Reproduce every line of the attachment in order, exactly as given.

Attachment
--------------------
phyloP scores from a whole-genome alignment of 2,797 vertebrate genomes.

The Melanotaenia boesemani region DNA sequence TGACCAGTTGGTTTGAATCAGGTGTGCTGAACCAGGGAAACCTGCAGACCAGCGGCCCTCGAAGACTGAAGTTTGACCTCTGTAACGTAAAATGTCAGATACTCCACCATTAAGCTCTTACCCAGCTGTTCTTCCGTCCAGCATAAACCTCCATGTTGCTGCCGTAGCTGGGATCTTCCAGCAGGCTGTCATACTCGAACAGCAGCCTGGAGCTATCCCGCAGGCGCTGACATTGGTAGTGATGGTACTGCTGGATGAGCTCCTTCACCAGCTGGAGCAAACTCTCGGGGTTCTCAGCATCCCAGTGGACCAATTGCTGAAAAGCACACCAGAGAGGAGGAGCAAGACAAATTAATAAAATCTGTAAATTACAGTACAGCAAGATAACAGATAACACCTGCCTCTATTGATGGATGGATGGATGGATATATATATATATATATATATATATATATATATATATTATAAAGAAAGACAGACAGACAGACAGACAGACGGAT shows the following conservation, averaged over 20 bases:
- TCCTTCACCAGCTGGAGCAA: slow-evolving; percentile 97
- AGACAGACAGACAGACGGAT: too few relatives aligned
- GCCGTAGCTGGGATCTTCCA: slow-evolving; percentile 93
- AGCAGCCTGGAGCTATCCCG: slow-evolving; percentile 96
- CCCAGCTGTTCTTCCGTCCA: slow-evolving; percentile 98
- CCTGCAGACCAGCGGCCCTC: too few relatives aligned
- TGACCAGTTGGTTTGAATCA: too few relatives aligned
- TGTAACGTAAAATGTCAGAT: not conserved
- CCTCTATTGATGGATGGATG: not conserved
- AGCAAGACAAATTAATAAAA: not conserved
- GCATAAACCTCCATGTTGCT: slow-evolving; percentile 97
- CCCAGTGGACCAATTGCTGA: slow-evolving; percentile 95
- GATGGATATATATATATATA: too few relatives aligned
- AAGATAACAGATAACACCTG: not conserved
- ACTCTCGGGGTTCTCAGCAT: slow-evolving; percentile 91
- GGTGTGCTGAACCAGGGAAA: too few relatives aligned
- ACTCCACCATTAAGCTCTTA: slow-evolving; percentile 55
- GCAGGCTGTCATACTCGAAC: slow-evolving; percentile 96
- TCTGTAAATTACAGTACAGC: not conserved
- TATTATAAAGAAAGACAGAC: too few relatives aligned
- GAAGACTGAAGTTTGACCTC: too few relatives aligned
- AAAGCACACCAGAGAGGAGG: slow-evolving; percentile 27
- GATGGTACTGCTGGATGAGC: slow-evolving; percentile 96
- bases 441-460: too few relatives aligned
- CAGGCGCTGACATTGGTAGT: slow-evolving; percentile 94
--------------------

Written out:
phyloP scores from a whole-genome alignment of 2,797 vertebrate genomes.

The Melanotaenia boesemani region DNA sequence TGACCAGTTGGTTTGAATCAGGTGTGCTGAACCAGGGAAACCTGCAGACCAGCGGCCCTCGAAGACTGAAGTTTGACCTCTGTAACGTAAAATGTCAGATACTCCACCATTAAGCTCTTACCCAGCTGTTCTTCCGTCCAGCATAAACCTCCATGTTGCTGCCGTAGCTGGGATCTTCCAGCAGGCTGTCATACTCGAACAGCAGCCTGGAGCTATCCCGCAGGCGCTGACATTGGTAGTGATGGTACTGCTGGATGAGCTCCTTCACCAGCTGGAGCAAACTCTCGGGGTTCTCAGCATCCCAGTGGACCAATTGCTGAAAAGCACACCAGAGAGGAGGAGCAAGACAAATTAATAAAATCTGTAAATTACAGTACAGCAAGATAACAGATAACACCTGCCTCTATTGATGGATGGATGGATGGATATATATATATATATATATATATATATATATATATATTATAAAGAAAGACAGACAGACAGACAGACAGACGGAT shows the following conservation, averaged over 20 bases:
- TCCTTCACCAGCTGGAGCAA: slow-evolving; percentile 97
- AGACAGACAGACAGACGGAT: too few relatives aligned
- GCCGTAGCTGGGATCTTCCA: slow-evolving; percentile 93
- AGCAGCCTGGAGCTATCCCG: slow-evolving; percentile 96
- CCCAGCTGTTCTTCCGTCCA: slow-evolving; percentile 98
- CCTGCAGACCAGCGGCCCTC: too few relatives aligned
- TGACCAGTTGGTTTGAATCA: too few relatives aligned
- TGTAACGTAAAATGTCAGAT: not conserved
- CCTCTATTGATGGATGGATG: not conserved
- AGCAAGACAAATTAATAAAA: not conserved
- GCATAAACCTCCATGTTGCT: slow-evolving; percentile 97
- CCCAGTGGACCAATTGCTGA: slow-evolving; percentile 95
- GATGGATATATATATATATA: too few relatives aligned
- AAGATAACAGATAACACCTG: not conserved
- ACTCTCGGGGTTCTCAGCAT: slow-evolving; percentile 91
- GGTGTGCTGAACCAGGGAAA: too few relatives aligned
- ACTCCACCATTAAGCTCTTA: slow-evolving; percentile 55
- GCAGGCTGTCATACTCGAAC: slow-evolving; percentile 96
- TCTGTAAATTACAGTACAGC: not conserved
- TATTATAAAGAAAGACAGAC: too few relatives aligned
- GAAGACTGAAGTTTGACCTC: too few relatives aligned
- AAAGCACACCAGAGAGGAGG: slow-evolving; percentile 27
- GATGGTACTGCTGGATGAGC: slow-evolving; percentile 96
- bases 441-460: too few relatives aligned
- CAGGCGCTGACATTGGTAGT: slow-evolving; percentile 94